The shuttle they used to get to Trill also looked more like those of The U.S.S. Enterprise 1701. More crucial evidence that ret-conning matters. The shape was the same, meaning it matched the era that it ought to, as Discovery is set around ten years before TOS is.

 

Overall

In “Forget Me Not”, Discovery had a strong week. Perhaps it’s best yet. In any season. The shows heading in the right direction, and has really started to feel like Star Trek for today. Many fans were giving Discovery one last chance to add to the Star Trek franchise, and not embarrass it. Understandable. It could have become the series to forget, but no . . . The writing has improved dramatically, and the characters feel more genuine and real. They were good characters in the first place, just not very well managed by their dialogue and direction. That’s changed. Great to see a dark side to the crew, as Detmer starts to lose it. As mentioned, the set up slightly reminiscent of Voyager. The key difference is that this crew did choose to be together. Despite that, they’re still finding it hard, because all they have is one another. An interesting take on the all-important theme of family, unity, and strength in one another, so key to pretty much everything in Discovery.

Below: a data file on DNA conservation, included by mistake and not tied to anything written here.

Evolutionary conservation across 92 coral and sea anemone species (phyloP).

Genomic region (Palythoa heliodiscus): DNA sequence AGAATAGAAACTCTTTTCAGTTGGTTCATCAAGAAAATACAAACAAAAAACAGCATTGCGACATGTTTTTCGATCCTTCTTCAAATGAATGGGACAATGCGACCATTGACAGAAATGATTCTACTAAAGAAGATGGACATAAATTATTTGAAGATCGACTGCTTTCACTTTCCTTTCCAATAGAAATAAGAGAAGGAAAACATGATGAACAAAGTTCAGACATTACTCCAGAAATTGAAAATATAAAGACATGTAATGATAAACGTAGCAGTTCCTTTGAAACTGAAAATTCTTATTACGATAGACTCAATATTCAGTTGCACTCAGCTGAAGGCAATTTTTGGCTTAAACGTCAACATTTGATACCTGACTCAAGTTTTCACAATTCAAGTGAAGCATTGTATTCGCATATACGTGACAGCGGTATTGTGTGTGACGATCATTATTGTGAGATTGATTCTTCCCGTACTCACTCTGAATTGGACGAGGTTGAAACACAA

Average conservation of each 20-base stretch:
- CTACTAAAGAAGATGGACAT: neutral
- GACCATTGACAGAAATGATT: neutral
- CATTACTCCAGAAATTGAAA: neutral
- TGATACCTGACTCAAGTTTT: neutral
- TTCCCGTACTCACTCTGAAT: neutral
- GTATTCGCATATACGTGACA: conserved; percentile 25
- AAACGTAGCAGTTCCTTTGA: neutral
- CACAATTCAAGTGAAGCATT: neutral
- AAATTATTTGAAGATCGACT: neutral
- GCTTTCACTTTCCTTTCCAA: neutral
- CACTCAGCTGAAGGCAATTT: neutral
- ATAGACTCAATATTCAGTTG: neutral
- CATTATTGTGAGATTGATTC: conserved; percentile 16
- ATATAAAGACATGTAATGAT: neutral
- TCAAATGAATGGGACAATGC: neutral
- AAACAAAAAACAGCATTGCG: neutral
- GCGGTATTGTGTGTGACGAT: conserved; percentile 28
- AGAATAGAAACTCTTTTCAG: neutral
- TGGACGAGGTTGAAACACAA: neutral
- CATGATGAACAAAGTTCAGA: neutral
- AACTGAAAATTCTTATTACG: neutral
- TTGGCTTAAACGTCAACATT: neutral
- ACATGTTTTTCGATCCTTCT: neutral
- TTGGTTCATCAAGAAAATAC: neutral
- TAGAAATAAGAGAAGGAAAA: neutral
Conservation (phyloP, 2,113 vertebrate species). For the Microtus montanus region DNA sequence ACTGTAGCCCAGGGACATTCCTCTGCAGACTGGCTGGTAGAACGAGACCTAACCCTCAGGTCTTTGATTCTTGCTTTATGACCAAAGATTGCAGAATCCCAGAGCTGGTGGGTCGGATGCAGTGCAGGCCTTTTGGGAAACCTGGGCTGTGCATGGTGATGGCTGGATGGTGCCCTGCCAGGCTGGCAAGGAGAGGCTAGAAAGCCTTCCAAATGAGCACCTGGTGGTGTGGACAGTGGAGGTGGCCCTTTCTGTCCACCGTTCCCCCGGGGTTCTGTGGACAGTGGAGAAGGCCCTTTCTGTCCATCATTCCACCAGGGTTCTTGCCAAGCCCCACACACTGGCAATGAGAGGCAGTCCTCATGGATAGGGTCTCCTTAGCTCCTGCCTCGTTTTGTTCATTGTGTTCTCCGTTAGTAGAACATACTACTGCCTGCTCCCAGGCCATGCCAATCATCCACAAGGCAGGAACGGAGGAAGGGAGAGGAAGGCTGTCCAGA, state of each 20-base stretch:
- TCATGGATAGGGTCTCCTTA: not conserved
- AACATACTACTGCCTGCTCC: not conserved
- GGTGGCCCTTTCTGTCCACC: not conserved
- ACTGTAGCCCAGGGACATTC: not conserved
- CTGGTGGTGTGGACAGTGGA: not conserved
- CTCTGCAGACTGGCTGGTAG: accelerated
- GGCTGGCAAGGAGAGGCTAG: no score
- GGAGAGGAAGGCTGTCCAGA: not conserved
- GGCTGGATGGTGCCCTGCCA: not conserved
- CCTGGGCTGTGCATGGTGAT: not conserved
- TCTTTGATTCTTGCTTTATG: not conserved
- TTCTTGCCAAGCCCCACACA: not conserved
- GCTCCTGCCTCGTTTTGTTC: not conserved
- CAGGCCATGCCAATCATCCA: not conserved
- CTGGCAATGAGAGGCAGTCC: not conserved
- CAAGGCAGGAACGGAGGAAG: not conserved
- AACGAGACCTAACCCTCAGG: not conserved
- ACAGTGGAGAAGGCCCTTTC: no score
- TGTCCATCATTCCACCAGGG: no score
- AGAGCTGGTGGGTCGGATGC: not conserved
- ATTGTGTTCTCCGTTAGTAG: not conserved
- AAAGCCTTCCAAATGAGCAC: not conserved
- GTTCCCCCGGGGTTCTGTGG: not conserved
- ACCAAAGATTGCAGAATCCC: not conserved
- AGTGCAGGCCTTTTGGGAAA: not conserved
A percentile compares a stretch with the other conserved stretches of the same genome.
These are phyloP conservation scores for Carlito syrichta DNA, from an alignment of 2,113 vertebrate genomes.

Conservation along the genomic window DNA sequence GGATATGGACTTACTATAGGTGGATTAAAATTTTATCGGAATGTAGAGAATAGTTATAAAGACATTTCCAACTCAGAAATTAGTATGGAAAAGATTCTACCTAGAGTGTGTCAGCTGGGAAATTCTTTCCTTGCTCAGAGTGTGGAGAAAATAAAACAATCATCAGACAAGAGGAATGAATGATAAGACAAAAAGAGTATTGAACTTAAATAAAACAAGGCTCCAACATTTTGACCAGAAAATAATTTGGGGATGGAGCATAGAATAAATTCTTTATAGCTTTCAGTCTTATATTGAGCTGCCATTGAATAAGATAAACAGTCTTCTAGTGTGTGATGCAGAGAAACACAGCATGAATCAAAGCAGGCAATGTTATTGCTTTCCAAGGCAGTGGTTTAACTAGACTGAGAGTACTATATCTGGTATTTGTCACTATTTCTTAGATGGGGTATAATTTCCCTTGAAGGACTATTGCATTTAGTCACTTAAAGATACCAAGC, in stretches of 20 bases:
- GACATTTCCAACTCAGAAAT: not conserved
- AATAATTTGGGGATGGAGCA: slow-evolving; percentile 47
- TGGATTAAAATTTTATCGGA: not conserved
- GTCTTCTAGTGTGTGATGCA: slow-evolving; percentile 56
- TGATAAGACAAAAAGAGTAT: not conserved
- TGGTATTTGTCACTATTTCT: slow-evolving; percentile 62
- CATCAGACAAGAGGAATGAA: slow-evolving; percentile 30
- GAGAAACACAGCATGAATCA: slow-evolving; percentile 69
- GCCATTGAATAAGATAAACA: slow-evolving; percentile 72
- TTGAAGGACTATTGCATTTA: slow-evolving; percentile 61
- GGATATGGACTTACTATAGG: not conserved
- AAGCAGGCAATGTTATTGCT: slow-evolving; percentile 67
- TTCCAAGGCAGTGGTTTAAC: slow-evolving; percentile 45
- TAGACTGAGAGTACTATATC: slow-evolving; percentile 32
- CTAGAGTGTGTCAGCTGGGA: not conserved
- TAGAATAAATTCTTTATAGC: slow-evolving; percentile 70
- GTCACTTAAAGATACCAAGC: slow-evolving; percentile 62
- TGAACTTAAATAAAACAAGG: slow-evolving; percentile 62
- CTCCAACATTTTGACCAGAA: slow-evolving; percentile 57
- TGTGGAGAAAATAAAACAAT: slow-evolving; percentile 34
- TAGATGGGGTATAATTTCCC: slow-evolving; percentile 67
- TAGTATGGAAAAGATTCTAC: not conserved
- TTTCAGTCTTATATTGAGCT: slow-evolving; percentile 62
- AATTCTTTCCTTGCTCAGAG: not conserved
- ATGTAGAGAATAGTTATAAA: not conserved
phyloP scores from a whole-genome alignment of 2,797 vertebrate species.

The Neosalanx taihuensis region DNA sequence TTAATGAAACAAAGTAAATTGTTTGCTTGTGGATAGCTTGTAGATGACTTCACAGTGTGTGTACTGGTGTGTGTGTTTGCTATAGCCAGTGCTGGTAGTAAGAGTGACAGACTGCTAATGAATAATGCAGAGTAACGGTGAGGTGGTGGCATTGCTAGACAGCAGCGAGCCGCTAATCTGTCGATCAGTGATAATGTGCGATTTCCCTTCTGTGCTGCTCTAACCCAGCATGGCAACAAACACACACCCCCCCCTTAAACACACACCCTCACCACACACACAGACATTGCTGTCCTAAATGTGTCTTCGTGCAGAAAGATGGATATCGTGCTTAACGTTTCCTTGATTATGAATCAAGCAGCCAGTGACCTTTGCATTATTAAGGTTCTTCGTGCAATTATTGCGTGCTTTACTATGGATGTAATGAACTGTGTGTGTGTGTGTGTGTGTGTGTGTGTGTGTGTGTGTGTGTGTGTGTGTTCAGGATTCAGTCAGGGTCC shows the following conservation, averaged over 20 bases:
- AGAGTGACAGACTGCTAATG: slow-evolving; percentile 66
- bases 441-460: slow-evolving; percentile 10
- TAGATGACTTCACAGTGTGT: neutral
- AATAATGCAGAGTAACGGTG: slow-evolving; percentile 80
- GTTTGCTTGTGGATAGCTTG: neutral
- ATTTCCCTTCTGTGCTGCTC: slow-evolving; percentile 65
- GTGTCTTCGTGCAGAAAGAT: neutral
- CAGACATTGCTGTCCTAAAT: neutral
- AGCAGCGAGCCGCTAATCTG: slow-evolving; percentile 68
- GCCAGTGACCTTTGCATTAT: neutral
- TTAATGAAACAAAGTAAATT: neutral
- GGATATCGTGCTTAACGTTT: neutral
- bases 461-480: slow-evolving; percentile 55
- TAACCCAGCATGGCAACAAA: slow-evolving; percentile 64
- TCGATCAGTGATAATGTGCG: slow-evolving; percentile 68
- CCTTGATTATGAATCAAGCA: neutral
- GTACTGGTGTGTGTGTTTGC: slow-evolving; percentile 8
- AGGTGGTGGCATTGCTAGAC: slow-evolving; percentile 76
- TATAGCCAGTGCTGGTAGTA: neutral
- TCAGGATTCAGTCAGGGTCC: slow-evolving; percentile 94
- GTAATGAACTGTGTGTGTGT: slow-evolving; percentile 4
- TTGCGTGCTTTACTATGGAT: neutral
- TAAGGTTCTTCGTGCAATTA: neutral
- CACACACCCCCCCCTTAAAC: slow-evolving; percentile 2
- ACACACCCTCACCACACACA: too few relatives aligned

Fantastic to see the return of Trills. A wonderful choice of species to further explore, and original use of them. Their depiction in this episode helped to continue to show just how bad things are without The Federation. Some were hostile, having been turned that way by desperation to survive. Crucially though, their turning back was possible. This should be similar to Trek traditionalists, who have been listened to. There are plenty of reasons to start to believe Discovery really is an important part of the future of the Star Trek Franchise. Furthermore, it may also become a much-loved part of the legacy of the show. It’s slowly shaping up to be finally.

 

9.5
In Review: Star Trek Discovery - Forget Me Not (S.3 Ep.4)
  • Story
    9.5
  • Acting
    9.4
  • CGI & Effects
    9.6
  • Overall
    9.5